In these cases the gene pool (available genes in the present population) may be weeded out or totally eliminated. This may cause mating organisms to lose all their genetic variability.

Put in plain English this means that if you marry and mate with a close relative you can keep “bad” genes, thus causing some defect. This is why people or some animals that are close genetically, such as brothers and sisters, may have defective children if they reproduce. These defects can be physical or mental.

The quintessential example of this occurring is with the African Cheetah. These animals are known to have low genetic variability, probably due to an even that occurred around 10,000 years ago. The event was probably some isolating mechanism.


Migration of populations that have different allele frequencies is referred to as migration. This may cause changes in the genes, thus allowing organisms to either adapt or not survive.

Migration of organisms into new environments may cause a change in gene frequencies. Organisms will mate with individuals from other locations and this may help to change the gene pool. This may eventually help to cause a mutation.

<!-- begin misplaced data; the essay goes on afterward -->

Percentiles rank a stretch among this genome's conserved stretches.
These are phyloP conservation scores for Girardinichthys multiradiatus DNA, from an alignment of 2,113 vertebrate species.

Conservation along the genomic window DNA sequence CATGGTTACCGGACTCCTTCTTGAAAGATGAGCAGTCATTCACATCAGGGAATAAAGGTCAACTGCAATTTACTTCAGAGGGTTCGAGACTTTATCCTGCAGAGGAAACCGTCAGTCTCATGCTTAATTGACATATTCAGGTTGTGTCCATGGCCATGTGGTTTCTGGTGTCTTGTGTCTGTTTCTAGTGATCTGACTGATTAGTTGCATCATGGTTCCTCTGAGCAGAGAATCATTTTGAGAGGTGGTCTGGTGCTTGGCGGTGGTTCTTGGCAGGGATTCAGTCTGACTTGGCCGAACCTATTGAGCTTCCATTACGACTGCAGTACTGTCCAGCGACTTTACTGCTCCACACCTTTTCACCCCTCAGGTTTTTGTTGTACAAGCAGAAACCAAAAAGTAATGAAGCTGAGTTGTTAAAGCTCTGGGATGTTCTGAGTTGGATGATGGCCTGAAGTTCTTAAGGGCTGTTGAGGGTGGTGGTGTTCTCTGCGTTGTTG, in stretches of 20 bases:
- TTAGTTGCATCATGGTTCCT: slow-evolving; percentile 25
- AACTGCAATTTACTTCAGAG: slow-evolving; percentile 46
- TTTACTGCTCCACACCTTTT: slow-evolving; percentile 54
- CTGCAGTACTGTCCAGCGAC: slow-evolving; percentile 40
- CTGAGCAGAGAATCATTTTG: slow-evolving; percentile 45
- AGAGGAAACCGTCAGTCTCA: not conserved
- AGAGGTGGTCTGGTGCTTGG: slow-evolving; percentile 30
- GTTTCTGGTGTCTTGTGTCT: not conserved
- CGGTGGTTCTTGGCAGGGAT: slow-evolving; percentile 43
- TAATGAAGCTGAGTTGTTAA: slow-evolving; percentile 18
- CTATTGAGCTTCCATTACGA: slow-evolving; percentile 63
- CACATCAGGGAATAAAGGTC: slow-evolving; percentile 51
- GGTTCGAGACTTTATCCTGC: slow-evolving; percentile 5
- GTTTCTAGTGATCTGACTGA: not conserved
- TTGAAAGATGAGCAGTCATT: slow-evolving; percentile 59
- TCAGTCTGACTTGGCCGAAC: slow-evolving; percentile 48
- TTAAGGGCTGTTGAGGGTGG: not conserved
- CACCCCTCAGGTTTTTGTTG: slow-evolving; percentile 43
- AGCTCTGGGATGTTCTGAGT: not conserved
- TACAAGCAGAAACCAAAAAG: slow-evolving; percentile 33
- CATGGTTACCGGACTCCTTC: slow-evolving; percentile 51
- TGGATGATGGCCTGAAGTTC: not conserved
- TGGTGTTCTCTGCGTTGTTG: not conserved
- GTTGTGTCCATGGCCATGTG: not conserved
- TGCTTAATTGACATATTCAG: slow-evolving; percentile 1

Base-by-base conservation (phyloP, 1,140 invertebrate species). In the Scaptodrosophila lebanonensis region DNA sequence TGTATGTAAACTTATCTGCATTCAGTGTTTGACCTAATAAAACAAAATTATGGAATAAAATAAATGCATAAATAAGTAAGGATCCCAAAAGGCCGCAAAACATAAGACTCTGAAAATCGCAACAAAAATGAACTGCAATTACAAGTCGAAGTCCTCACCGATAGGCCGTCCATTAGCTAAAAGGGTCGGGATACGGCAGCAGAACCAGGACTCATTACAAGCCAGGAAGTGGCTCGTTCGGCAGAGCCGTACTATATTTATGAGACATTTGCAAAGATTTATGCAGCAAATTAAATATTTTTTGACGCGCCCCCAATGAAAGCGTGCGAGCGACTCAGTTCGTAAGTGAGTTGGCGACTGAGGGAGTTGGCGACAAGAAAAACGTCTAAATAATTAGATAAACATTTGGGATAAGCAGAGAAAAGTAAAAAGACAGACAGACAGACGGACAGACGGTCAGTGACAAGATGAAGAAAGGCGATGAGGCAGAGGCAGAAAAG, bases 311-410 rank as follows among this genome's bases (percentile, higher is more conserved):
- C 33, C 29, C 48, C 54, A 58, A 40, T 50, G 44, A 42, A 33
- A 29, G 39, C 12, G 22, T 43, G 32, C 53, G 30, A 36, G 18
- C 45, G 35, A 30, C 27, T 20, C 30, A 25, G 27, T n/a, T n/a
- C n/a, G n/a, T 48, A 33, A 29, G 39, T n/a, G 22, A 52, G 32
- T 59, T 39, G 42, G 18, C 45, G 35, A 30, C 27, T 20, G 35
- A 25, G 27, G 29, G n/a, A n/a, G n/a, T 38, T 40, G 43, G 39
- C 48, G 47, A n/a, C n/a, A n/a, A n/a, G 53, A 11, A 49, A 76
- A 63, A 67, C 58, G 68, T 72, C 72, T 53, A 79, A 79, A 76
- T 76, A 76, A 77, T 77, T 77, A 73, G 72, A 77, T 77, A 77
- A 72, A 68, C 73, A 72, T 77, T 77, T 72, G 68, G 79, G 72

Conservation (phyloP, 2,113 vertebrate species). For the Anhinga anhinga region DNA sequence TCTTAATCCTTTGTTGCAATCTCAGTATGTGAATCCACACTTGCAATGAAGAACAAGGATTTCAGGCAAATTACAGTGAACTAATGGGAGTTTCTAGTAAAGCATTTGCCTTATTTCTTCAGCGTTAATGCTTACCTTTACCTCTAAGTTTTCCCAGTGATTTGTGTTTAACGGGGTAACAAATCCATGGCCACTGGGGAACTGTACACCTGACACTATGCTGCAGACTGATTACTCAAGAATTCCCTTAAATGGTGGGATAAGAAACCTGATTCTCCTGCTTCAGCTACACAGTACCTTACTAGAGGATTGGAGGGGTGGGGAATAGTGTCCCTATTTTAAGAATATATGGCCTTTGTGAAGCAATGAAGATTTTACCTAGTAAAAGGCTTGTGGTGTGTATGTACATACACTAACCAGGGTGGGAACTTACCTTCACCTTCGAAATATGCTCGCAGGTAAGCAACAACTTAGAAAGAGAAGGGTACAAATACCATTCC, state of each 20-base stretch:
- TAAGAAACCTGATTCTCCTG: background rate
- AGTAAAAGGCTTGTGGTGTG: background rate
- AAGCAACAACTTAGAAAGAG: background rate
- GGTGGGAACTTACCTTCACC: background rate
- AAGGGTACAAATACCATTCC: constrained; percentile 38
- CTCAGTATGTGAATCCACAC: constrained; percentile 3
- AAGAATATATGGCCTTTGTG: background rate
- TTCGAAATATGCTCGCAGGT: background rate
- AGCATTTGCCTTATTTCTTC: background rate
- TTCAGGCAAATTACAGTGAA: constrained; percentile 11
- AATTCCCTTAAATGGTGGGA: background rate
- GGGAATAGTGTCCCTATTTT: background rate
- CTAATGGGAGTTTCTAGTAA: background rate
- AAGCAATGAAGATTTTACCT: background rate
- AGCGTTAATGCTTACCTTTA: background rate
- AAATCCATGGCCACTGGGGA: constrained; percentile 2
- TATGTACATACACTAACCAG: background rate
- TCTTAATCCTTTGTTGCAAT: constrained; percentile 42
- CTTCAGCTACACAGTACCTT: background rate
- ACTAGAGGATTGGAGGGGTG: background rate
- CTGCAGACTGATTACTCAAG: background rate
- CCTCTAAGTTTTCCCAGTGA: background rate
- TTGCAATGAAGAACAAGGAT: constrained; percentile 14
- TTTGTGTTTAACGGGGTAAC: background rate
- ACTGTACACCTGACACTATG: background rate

It should be pointed out that mutations are relatively rare, but nevertheless they do occur. It is possible that global climate change may enhance alleles to change in an adverse way. Organisms that live in a stable environment probably don’t change much.

I believe this is the reason why the Ebola and Corona (Covid-19) viruses suddenly appeared on the scene. Ebola is a dealy member of the deadliest virus family, called filoviruses.

Ebola made itself famous by appearing in Zaire, a country in Africa. Scientists are not 100% sure where it originally came from, but there is suspicion that it originated in monkeys. Remember that Africa has a large rainforest. Africa, by the way, is the least densely populated continent on the planet.